Margot Leverett & the Klezmer Mountain Boys
Second Avenue Square Dance

Review by Keith Wolzinger

just about the ugliest cover this year - don't be fooled

Margot Leverett & the Klezmer Mountain Boys
Second Avenue Square Dance

Traditional Crossroads (CD 4339), 2008

Margot Leverett has found her voice with The Klezmer Mountain Boys. The group’s second album, 2nd Avenue Square Dance, offers a further exploration of her deep commitment to the fusion of Klezmer and Bluegrass. The music speaks for itself in the high-spirited offerings on this album.

Leverett and the band give marvelous performances throughout the album, and the guest artists add an extra dimension of authenticity in just the right places. Overall, the album is balanced, well-paced, and is a joy to listen to.

Leverett has a hand in arranging most of the songs, and composed three of them. Bandmate Kenneth Kosek composed two of the Bluegrass songs, which are among the highlights on the album.

Guest Electric Guitar player Jorma Kaukonen is featured on the title track, "Second Avenue Square Dance," as well as on "Electric Kugel," and (Acoustic Guitar) on "Tumbalalaika." It’s fun to hear the Electric Guitar blended in with both the Klezmer and Bluegrass rhythms, and the more subtle work on "Tumbalalaika," along with Leverett’s smooth, lyrical Clarinet make for an interesting twist on the well-known tune.

Darol Anger, of Turtle Island String Quartet fame, also appears, adding his 5-String Fiddle on two tracks. The instrument adds a wonderful quality to the group, and Anger fits in perfectly.

Vocalist Hazel Dickens is featured on the spiritual folk song "Little Moses," and breathes new life into the traditional style of the song. It is a song that comes from the heartland, and speaks of the life of Moses in a way that is unique to the culture of the southeast U.S. mountain region.

Tony Trischka guests on Banjo, and Mike Marshall joins in on 10-String Mandolin. These musicians are already legendary and lend a new texture on the Klezmer-influenced songs. And the solos are a joy, too.

Speaking of solos, all of the band members are given ample space throughout the album. I’m sure it’s a conscious decision by Leverett to step out of the limelight and let the band do their thing. I enjoyed listening to all of them, and it’s really interesting to see what each does with the same melody. Even Bassist Marty Confurious gets a turn on "Mississippi Waltz." He is the one that anchors the band, and does a consistently great job throughout the album.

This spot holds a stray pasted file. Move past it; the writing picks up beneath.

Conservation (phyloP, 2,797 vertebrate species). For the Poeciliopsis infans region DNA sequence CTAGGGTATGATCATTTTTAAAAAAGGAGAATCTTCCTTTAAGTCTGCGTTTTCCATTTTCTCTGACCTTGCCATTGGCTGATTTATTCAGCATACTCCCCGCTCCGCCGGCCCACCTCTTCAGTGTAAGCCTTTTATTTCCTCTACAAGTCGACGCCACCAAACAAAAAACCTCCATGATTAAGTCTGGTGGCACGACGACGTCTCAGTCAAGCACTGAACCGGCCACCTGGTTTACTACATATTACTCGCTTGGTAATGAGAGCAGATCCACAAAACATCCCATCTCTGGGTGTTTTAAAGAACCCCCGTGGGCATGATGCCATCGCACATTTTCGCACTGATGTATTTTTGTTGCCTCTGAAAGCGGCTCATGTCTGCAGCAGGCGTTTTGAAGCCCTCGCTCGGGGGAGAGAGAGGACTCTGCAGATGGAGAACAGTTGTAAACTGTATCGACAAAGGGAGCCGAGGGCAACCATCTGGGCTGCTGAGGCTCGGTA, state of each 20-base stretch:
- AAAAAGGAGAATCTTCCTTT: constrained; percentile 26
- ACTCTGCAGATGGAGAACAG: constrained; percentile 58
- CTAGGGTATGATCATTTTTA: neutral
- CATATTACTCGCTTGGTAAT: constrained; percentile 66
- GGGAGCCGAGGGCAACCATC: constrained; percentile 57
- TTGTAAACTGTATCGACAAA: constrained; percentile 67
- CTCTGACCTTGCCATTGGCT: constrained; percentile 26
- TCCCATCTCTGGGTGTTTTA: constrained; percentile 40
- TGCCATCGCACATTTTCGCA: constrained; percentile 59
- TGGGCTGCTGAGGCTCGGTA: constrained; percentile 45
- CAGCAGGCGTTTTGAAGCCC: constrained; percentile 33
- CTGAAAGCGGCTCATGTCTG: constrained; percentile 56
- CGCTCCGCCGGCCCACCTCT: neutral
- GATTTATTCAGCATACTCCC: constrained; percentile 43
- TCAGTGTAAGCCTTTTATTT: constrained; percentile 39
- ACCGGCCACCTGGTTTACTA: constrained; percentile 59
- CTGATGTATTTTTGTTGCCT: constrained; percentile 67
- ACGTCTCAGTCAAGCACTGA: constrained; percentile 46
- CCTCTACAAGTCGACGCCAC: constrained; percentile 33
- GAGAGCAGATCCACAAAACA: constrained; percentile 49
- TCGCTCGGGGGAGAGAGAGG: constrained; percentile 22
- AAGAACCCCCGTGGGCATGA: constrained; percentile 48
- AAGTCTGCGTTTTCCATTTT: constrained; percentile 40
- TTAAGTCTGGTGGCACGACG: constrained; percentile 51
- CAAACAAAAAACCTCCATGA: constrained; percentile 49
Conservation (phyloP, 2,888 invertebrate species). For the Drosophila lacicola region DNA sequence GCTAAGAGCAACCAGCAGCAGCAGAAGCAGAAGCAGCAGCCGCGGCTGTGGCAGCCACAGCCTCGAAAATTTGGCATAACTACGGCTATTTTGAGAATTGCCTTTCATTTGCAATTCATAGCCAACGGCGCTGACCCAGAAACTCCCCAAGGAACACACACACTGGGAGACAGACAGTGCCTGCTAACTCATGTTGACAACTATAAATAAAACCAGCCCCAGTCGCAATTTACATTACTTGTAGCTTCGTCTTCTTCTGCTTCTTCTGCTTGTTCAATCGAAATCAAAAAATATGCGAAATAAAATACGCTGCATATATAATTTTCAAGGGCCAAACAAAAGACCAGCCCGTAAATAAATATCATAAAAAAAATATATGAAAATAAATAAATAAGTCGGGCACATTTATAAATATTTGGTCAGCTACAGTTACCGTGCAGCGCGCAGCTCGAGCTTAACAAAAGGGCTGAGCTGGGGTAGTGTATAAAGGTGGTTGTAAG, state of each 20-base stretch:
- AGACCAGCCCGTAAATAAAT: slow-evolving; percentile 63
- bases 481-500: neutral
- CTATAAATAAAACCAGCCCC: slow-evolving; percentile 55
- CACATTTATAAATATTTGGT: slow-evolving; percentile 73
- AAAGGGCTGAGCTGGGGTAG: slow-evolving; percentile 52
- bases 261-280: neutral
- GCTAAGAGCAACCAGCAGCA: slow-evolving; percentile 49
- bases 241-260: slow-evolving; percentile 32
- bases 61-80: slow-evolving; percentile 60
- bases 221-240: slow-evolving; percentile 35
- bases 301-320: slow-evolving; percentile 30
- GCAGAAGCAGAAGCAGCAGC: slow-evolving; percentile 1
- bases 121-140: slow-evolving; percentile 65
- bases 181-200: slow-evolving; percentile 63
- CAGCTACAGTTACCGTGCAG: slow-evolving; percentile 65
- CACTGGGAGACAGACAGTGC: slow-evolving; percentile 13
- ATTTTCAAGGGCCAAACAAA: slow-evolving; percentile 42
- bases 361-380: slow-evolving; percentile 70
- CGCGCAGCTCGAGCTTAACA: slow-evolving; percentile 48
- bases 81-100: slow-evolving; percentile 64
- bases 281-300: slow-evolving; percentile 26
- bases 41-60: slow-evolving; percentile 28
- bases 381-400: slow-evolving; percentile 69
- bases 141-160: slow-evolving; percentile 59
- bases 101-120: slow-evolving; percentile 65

Of the Klezmer tunes on the album, "Sidney’s Tsveyte Bulgar" is done in the traditional New York style of Sidney Beckerman. It is thoroughly enjoyable, and adds guest Hankus Netsky on Piano. Leverett’s Klezmer stylings here are impeccable.

"Come Along Jody" is my favorite on the album and shows best what the Klezmer Mountain Boys are all about. Along this same vein is the medley of "Lee Highway Blues" and "High Lonesome Honga." These blend Klezmer and Bluegrass very well and would be worth the price of the album by themselves.

Another favorite is "Geena’s Dream," which shows Leverett’s beautiful tonal quality and lyricism. It is a slow piece, and has great acoustic accompaniment, particularly from Anger on the 5-String Fiddle.

The engineering on this recording is remarkable. The Clarinet sounds perfect, considering it is one of the more difficult instruments to record properly. The strings sound equally stunning. Of course the playback suffers a bit through computer speakers and earbuds, but gives a very nice soundstage when listening on larger speakers. Kudos to engineers Lou Holtzman and Jason Richter.

The CD insert is rather minimal, a four-panel booklet with track listings and credits. There is not much more information on any of the websites, but the Traditional Crossroads site does have the lyrics for "Little Moses."

Overall, this is a fabulous album, and I can easily recommend it. The band does a very credible job of being true to both of the musical traditions on the album, and then blends them in a very creative and ear-pleasing way. I’m ready to pay a visit to Klezmer Mountain.

Reviewed by Keith Wolzinger, Klezmer Podcast, 7 Jul 2008.

Personnel this recording:
Margot Leverett: clarinet
Barry Mitterhoff: mandolin
Kenny Kosek: violin
Joe Selly: guitar
Marty Confurius: bass
Jorma Kaukonen: guitars
Hazel Dickens: vocal
Darol Anger: 5-string violin
Mike Marshall: 10-string mandolin
Carlos Oliviera: guitar
Tony Trischka: banjo
Hankus Netsky: piano
David Grier: guitar
Bryn Bright: bass
David Licht: drums
Dudley Connell: guitar and vocal
Ronny Simpkins: bass


  1. Farmer's Market (Margot Leverett) 2:49
  2. Stoney Lonesome (Bill Monroe) 2:54
  3. Electric Kugel (Margot Leverett & Jorma Kaukonen) 2:21
  4. 2nd Avenue Square Dance (trad., arr. Leverett) 2:50
  5. Ternura (K-Ximbinho) 4:17
  6. Little Moses (trad., arr. Leverett) 3:53
  7. Sidney's Tsveyte Bulgar (Sidney Beckerman) 3:01
  8. Calgary Reel (Kenneth Kosek) 2:36
  9. Geena's Dream (Margot Leverett) 3:25
  10. Come Along Jody (Tex Logan) 2:27
  11. Tumbalalaika (trad., arr. Leverett) 1:41
  12. Boreasca (trad., arr. Leverett) 3:05
  13. Mississippi Waltz (Bill Monroe) 3:47
  14. Lee Highway Blues (trad., arr. Leverett) 1:49
  15. High Lonesome Honga (trad., arr. Leverett) 2:11
  16. Abe's Retreat (trad., arr. Leverett) 3:27
  17. Zaydn's Tants (trad., arr. Leverett) 2:01
  18. Porges Waltz (Kenneth Kosek) 3:21

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